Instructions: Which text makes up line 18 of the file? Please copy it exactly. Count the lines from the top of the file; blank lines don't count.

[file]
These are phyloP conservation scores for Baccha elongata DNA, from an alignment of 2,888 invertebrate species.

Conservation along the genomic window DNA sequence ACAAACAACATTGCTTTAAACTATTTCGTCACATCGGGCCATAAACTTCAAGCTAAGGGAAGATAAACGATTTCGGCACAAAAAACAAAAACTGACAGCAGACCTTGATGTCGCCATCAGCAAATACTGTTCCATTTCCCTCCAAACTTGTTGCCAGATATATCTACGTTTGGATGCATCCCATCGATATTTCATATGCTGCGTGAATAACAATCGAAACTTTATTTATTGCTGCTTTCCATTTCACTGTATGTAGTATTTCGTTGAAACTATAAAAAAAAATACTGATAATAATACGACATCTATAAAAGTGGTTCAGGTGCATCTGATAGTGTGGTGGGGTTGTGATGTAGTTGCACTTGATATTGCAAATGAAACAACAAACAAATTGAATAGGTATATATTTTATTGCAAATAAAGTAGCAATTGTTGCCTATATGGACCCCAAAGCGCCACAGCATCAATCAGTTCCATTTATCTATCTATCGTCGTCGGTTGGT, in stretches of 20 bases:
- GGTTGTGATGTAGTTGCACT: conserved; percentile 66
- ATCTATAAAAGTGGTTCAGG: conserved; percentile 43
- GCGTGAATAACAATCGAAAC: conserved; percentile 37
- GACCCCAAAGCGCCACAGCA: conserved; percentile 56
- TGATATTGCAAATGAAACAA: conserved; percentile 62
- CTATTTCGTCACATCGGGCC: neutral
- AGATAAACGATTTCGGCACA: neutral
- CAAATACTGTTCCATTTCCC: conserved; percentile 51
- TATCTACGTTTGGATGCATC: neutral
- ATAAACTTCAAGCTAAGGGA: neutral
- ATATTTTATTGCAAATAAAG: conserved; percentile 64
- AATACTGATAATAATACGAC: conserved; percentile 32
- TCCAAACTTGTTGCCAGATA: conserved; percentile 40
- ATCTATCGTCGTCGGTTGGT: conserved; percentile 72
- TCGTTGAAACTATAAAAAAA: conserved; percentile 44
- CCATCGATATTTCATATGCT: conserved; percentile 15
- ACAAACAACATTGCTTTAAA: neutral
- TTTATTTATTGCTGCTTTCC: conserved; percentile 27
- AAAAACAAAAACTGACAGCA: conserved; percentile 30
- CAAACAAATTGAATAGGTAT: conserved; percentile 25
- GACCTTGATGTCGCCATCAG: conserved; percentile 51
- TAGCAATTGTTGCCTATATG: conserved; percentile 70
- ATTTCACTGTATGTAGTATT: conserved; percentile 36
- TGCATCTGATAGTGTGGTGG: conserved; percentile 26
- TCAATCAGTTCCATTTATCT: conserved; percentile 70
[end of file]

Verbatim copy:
- CCATCGATATTTCATATGCT: conserved; percentile 15